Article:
A Blue-Chip Starter Portfolio: HSBC Holdings plc, Royal Dutch Shell Plc and National Grid plc

Every quarter I take a look at the largest FTSE 100 companies in each of the index’s 10 industries to see how they shape up as a potential ‘starter’ portfolio.

The table below shows the 10 industry heavyweights and their current valuations based on forecast 12-month price-to-earnings (P/E) ratios and dividend yields.

Company Industry Recent share price (p) P/E Yield (%)
ARM Holdings Technology 1,010 41.3 0.6
BHP Billiton Basic Materials 1,841 11.2 4.2
British American Tobacco Consumer Goods 3,295 14.1 4.6
GlaxoSmithKline Health Care 1,569 12.7 5.2
HSBC Holdings (LSE: HSBA) (NYSE: HBC.US) Financials 678 10.3 5.3
National Grid (LSE: NG) Utilities 739 13.7 5.8
Rolls-Royce Industrials 1,125 15.9 2.2
Royal Dutch Shell (LSE: RDSB) (NYSE: RDS-B.US) Oil & Gas 2,146 8.2 5.6
Tesco Consumer Services 363 10.8 4.3
Vodafone Telecommunications 217 13.3 4.8

Excluding tech share ARM Holdings, the companies have an average P/E of 12.2 and an average dividend yield of 4.7%. The table below shows how the current ratings compare with those of the past.

  P/E Yield (%)
October 2013 12.2 4.7
July 2013 11.8 4.7
April 2013 12.3 4.6
January 2013 11.4 4.9
October 2012 11.1 5.0
July 2012 10.7 5.0
October 2011 9.8 5.2

My rule of thumb is that an average P/E below 10 is firmly in ‘bargain’ territory, while a P/E above 14 starts to move towards ‘expensive’. On this spectrum I think the market is currently offering a fair opportunity for long-term investors to buy a blue-chip bedrock of industry heavyweights for a UK equity portfolio.

Going beyond the overall average to the individual company level, the three highest-yielding stocks are particularly eye-catching this quarter.


Banking behemoth HSBC has seen some downgrades to revenue and earnings forecasts over the year, but dividend forecasts have actually ticked modestly up. At a share price of 678p, the prospective yield of 5.3% is higher than it’s been in my previous quarterly reviews. And, despite the moderation in earnings expectations, HSBC’s P/E of 10.3 is still comfortably on the value side of the average.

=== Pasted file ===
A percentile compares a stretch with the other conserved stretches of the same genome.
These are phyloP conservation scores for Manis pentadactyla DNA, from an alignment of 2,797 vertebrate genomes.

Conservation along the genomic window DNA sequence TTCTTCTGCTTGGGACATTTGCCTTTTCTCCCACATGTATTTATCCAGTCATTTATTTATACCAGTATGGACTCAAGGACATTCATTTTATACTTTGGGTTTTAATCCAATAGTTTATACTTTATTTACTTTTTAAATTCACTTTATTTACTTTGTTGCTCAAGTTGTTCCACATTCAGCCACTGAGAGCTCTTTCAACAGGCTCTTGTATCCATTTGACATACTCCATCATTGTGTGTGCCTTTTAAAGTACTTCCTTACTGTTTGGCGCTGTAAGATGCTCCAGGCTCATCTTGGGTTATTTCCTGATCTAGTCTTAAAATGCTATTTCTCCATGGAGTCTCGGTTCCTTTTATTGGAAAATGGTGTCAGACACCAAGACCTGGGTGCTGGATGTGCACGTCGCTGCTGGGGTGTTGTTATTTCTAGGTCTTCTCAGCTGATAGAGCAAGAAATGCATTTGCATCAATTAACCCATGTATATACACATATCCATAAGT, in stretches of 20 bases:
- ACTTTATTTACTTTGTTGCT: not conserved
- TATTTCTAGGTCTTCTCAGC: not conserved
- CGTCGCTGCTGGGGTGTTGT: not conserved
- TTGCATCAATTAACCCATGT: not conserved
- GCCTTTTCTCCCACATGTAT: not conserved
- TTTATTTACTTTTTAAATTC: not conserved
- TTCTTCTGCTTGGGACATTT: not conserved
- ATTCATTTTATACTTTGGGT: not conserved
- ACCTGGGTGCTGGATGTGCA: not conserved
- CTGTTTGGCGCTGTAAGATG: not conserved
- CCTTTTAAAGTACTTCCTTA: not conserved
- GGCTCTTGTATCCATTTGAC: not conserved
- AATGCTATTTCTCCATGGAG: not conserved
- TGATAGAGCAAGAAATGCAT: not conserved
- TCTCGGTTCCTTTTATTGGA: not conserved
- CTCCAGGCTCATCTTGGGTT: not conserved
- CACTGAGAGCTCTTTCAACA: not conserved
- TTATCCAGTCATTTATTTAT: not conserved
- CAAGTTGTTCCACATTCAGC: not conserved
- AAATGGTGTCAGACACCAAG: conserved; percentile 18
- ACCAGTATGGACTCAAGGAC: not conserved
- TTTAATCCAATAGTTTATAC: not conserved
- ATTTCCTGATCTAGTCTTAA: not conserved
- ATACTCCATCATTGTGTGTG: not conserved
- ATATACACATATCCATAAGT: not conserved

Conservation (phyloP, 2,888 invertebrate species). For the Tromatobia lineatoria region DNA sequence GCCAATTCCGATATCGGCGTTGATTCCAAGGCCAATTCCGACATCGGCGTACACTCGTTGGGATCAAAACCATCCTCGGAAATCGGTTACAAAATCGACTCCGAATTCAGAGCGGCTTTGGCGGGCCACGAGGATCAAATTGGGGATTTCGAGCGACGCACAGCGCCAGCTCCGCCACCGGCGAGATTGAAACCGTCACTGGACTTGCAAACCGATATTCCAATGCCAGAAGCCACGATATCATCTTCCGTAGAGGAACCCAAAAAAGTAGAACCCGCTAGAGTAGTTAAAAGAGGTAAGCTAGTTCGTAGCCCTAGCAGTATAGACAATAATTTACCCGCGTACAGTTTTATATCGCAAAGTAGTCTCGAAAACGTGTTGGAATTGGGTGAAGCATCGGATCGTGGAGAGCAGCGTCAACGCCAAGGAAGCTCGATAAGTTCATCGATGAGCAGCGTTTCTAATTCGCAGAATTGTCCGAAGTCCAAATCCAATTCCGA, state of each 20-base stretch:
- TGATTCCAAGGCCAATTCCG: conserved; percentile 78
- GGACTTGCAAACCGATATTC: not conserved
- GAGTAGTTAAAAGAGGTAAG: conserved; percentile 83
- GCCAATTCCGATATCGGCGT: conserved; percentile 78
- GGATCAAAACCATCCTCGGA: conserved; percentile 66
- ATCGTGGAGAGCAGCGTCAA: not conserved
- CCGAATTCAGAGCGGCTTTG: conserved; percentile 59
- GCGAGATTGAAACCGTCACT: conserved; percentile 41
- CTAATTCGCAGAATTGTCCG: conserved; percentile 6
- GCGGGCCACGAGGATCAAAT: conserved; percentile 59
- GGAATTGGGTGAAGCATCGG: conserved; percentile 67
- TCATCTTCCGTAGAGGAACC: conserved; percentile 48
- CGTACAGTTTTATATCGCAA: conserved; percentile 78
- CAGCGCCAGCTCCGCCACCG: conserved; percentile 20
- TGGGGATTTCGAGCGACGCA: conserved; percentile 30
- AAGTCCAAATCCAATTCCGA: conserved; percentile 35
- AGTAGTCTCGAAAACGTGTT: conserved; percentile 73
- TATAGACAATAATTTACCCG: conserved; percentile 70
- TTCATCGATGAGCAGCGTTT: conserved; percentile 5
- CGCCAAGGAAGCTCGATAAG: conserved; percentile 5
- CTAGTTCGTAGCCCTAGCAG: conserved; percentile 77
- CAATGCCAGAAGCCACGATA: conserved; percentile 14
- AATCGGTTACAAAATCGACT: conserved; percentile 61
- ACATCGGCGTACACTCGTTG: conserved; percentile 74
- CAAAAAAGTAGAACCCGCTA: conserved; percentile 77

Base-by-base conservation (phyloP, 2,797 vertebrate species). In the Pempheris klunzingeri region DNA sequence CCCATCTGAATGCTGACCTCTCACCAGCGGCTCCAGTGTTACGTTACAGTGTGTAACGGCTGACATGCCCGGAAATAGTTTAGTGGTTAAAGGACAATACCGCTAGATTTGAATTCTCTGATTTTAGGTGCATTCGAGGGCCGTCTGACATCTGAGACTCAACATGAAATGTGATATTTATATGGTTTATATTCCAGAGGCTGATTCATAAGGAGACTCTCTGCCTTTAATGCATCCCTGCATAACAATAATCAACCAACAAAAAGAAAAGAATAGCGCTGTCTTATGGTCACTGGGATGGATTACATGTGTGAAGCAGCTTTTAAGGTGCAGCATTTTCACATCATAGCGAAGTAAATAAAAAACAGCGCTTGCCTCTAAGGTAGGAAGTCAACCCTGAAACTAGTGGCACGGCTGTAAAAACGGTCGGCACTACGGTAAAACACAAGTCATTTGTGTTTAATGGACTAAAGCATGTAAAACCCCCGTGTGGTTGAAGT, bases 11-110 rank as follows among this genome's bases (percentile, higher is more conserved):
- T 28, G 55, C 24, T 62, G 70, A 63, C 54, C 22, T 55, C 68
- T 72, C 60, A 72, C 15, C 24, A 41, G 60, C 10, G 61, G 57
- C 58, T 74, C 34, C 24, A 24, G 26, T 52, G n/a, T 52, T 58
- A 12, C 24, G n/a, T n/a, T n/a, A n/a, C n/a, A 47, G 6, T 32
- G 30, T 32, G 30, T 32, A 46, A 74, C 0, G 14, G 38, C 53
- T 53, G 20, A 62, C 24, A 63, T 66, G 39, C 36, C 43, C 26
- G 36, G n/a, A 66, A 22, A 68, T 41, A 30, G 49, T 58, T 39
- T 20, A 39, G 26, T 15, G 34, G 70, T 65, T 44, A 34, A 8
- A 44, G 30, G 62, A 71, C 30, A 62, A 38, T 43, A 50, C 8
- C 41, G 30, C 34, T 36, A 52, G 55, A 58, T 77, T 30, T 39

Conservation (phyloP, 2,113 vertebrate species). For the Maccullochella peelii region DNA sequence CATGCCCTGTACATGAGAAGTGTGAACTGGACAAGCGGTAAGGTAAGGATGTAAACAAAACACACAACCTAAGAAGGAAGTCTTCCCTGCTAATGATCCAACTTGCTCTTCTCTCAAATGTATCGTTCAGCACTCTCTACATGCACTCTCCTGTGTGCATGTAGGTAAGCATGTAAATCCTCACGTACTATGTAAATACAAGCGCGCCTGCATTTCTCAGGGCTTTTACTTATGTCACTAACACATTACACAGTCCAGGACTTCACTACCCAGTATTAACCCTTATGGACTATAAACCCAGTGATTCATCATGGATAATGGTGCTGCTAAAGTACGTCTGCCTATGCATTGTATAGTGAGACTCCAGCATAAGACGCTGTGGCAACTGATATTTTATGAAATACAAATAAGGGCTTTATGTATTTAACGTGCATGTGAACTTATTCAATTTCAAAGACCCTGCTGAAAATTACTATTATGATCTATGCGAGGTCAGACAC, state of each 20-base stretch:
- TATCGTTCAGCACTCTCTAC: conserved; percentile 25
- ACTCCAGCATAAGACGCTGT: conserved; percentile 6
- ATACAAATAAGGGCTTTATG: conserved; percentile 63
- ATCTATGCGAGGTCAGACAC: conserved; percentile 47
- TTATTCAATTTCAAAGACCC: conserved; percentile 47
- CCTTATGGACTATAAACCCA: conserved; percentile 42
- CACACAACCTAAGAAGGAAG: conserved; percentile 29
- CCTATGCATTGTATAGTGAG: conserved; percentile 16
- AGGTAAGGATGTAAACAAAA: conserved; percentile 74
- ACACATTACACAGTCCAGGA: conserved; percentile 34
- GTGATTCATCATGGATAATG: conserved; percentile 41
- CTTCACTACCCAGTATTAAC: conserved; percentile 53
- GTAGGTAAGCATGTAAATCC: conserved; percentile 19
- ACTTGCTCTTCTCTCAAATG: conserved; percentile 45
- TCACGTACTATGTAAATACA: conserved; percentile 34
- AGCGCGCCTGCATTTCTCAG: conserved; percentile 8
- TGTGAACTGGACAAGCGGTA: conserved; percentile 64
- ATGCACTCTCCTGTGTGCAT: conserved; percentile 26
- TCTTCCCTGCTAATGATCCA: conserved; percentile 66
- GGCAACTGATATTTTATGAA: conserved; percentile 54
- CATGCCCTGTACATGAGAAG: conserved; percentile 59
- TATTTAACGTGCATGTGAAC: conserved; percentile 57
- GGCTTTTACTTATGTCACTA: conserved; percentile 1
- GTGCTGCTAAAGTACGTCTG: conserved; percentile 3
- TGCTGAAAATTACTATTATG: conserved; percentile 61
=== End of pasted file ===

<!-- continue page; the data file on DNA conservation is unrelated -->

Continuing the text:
Royal Dutch Shell

When it comes to value-level P/Es, Shell takes the honours by a country mile. The oil major has been rated on around eight times forecast earnings for some time. This is another case where analysts have moderated their revenue and earnings forecasts, but nudged up their dividend estimates. As such, at 2,146p, Shell yields a prospective 5.6%. Like HSBC, Shell’s yield is higher than in previous quarterly reviews.

National Grid

National Grid’s shares peaked at close to 850p back in May. At a recent price of 739p they are closer to their 52-week low of 682p than their early-summer high. Analyst dividend forecasts give a yield of 5.8%. You’ll have to pay a relatively rich P/E of 13.7 for that terrific income, but as a regulated business, National Grid and its earnings are more stable than those of HSBC and Shell.

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G A Chester does not own any shares mentioned in this article. The Motley Fool has recommended shares in GlaxoSmithKline and owns shares in Tesco and Vodafone.